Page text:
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EF: In the post-Covid times, executives must deal with complex multi-faced economic and political scenarios; even some big companies are restructuring and reassessing their footprint. How do you visualize 2023 for Ultragenyx; do you see it as a challenge or an opportunity?
NL: I see it as an opportunity; Mexico is yet to establish a stable purchase process, particularly for the government sector; a few strategies have been attempted creating a gap in formal procedures, especially for new market therapies. It has been challenging for innovators and new products to access the healthcare system, understand how it will be implemented, and incorporate innovation into the public sector. The good news is the interest from some stakeholders within the public sector to advance in adopting new therapies. Even companies bringing established medicines face issues, and for new therapies, it is even more complex. We are in a niche market, and our patient population is very small, so we can bring in orphan drugs as a US pack, avoiding challenges in addressing demand and production. The demand is easier for us to predict based on the small number of our patients and vials needed; however, a clear pathway to the patients is what we strive for. Previously, we presented a dossier with our realistic expectations for the market and received authorization, arriving at our goal: the patient. Innovation should be facilitated by agencies such as COFEPRIS or the Consejo de Salubridad General in order to go to the Mexican patients needing it.
The government is again approving rare disease therapies. Recently, there has been some action on rare diseases in Mexico; the last Consejo de Salubridad General meeting approved the reimbursement for a key therapy. Four to six new orphan drugs have been incorporated into the Orphan Drug Rare Disease List, which is very short and limited, signaling the government is retaking interest in rare diseases and orphan drugs for a usually neglected population. It is great to see some traction on reimbursement processes and the update of the rare disease list.
EF: Last year, when we spoke, you mentioned recognizing innovation's value and shortening diagnostics times. How do you assess progress over the last year, and is Mexico moving in the right direction regarding two issues?
NL: Innovative therapies give patients real solutions for previously unmet needs. Life-changing therapies are well-perceived by the government and the payers, especially when documented and upheld by the outcomes confirming the value of innovative treatments. We still have to fight for budgets, allocations, and resources; we even have to fight for the patients initiating therapy earlier in their disease. We are constantly against the clock as we navigate a very complex system in the most efficient way possible to shorten time to patient access. As for earlier diagnostics, rare diseases still face the same challenges, but there has been progress in some disease areas. Since a couple of big educational centers where rare diseases are diagnosed are available in Mexico, there has been a learning curve in some recognized pathologies resulting in more timely diagnoses. There also is a better offer of diagnostics and molecular and genetic tests, and prices have fallen, making access easier. Still, there is a lack of genetic and molecular testing within Mexico; many tests must be sent abroad. Ideally, testing could be provided by the Mexican health system and available broadly and not have to be set up differently.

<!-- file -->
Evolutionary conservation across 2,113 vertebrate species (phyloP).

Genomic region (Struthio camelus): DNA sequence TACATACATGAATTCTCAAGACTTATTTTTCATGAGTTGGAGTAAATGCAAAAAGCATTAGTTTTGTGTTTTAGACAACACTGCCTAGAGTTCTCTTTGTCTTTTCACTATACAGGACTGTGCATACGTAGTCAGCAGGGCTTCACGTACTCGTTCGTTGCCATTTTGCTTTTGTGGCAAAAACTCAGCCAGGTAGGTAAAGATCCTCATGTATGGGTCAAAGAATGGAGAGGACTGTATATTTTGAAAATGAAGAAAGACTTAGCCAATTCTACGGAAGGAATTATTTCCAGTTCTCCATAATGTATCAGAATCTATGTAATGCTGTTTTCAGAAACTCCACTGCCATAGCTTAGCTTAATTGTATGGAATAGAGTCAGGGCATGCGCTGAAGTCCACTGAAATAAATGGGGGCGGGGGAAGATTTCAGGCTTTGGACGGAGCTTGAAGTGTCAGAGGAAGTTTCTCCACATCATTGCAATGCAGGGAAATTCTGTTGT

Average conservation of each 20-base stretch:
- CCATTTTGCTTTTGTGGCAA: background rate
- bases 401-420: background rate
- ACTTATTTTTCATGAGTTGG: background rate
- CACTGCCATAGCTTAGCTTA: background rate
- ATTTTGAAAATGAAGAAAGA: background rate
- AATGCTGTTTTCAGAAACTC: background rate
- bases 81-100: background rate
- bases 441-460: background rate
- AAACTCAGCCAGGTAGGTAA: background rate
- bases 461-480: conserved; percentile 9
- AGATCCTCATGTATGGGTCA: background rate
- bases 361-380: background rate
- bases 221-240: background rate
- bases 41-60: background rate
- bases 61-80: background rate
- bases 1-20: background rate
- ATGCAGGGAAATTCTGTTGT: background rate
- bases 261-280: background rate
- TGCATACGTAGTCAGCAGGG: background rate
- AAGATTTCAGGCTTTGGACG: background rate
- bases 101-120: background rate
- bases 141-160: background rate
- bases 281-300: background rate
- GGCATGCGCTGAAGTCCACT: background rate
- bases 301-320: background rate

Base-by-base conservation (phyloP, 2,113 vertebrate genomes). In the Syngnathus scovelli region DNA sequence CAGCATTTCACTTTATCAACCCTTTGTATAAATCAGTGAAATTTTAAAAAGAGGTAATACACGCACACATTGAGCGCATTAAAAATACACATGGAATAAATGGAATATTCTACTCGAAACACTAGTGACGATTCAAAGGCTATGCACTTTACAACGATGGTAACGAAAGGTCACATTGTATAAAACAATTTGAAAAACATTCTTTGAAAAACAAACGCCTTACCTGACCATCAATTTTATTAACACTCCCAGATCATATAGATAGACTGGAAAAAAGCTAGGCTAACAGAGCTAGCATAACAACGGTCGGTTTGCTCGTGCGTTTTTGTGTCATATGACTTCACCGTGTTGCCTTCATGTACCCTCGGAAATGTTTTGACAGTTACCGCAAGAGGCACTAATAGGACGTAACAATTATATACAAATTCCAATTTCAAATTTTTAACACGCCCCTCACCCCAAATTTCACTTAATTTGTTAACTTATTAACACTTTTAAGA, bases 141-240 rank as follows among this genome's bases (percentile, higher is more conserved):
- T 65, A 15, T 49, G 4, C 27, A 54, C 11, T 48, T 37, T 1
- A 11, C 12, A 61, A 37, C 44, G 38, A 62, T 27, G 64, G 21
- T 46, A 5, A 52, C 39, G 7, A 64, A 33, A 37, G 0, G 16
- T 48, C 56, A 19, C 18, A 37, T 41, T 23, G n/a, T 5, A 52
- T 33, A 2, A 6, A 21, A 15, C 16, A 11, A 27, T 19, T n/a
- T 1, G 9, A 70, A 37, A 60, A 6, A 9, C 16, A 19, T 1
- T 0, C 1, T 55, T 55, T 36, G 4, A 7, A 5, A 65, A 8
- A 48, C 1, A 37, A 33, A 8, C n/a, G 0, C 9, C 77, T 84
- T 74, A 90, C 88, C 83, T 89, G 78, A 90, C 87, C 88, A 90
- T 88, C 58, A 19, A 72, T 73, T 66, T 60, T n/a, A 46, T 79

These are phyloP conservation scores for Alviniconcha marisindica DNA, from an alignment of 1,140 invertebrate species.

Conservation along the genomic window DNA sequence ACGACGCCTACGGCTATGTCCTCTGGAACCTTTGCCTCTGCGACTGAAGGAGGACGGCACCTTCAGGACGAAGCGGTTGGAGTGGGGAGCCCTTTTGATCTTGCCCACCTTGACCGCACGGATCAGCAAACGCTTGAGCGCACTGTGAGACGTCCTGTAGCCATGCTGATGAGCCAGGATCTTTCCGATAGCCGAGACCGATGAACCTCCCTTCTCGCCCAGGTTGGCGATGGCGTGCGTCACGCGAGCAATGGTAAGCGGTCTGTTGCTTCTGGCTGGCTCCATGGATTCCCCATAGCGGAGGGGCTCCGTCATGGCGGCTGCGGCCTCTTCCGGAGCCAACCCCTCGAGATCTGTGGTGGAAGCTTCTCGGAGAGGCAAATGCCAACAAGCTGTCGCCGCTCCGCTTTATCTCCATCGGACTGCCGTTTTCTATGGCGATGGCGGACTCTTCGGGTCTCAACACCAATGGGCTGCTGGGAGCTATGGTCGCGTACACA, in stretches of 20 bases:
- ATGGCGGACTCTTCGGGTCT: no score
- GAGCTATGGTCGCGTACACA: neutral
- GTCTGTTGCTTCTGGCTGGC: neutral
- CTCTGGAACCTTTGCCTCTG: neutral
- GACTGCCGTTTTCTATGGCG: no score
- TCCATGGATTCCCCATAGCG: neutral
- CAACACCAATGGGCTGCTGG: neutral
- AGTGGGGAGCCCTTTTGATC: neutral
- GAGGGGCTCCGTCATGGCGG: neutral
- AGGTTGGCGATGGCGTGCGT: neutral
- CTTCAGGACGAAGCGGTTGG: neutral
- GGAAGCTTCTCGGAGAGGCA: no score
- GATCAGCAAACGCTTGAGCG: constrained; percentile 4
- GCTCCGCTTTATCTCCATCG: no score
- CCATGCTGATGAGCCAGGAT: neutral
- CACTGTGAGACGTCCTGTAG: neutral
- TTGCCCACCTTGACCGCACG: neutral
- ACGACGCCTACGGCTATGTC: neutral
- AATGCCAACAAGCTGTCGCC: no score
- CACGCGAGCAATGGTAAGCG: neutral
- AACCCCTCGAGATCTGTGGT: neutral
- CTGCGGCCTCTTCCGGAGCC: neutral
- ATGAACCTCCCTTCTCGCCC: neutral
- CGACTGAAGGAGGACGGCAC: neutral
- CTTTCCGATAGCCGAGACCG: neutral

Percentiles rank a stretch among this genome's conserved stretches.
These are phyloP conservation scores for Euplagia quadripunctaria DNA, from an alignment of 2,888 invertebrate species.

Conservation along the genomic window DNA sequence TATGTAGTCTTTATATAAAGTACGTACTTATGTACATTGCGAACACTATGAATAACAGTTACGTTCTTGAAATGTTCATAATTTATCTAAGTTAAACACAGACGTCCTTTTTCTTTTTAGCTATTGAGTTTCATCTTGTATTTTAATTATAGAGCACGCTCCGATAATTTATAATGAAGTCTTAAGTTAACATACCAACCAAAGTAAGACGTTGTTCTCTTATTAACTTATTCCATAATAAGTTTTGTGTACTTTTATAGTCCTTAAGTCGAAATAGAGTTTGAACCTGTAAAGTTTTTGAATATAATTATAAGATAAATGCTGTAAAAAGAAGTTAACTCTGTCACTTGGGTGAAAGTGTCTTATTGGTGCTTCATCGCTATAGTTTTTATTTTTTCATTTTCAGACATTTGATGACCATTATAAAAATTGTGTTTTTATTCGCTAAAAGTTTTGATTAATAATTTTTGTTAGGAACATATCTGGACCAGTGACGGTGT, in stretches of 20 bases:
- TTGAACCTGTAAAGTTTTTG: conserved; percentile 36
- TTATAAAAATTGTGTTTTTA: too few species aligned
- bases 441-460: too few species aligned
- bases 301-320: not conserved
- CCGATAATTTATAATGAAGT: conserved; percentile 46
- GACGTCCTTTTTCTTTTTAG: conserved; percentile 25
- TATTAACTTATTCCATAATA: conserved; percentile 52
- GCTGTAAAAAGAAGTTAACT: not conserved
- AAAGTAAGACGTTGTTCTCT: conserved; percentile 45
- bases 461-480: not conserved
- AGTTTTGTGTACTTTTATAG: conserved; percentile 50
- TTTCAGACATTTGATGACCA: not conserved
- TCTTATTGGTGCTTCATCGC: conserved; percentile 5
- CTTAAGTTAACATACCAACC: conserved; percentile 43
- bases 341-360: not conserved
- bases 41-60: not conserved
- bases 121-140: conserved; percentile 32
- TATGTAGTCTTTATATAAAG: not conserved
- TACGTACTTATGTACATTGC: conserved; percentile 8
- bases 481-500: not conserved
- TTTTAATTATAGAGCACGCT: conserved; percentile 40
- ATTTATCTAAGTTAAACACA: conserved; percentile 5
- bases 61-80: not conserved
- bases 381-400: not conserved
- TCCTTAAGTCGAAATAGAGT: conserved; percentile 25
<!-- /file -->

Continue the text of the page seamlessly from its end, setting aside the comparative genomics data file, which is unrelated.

EF: With six gene therapy treatments in the pipeline, Ultragenyx, like other companies active in the same space, is hoping for a clear regulatory path for the approval of gene therapies. How do you anticipate introducing them in Mexico, and what will their impact be on the Mexican population?
NL: Gene therapies are next-generation treating genetic diseases; the science is complex, and we are still working on clinical studies. Our first therapies will initially be marketed in the US and then expand into more regions. The pathway is still under discussion, and companies with gene therapies in their pipelines and AMIIF are developing a regulatory proposal to present to COFEPRIS. We are still working at a stakeholder level, figuring out the best way to do it, and taking ideas from ANMAT, ANVISA, and other successful regulations already in place. The established orphan drug pathway in the COFEPRIS guidelines could be an alternative for new therapies that address orphan diseases and the path to getting market authorization. However, the big question to be yet answered is reimbursement. We will discuss this topic with the Consejo de Salubridad General because having innovative market access strategies with payers, etc., needs building. The broad discussion has not happened yet, and we need to bring more stakeholders to the table to be ready and better sooner than later, as the therapies are around the corner. Hence, the discussion needs to be accelerated. It is a matter of balancing our mid-term priorities versus immediate priorities, but the regulatory framework is a must because they are the next generation of medicines. The same parallel can be drawn when we migrate from chemical drugs to biotechnology, with the regulatory system and ecosystem adapting to the change.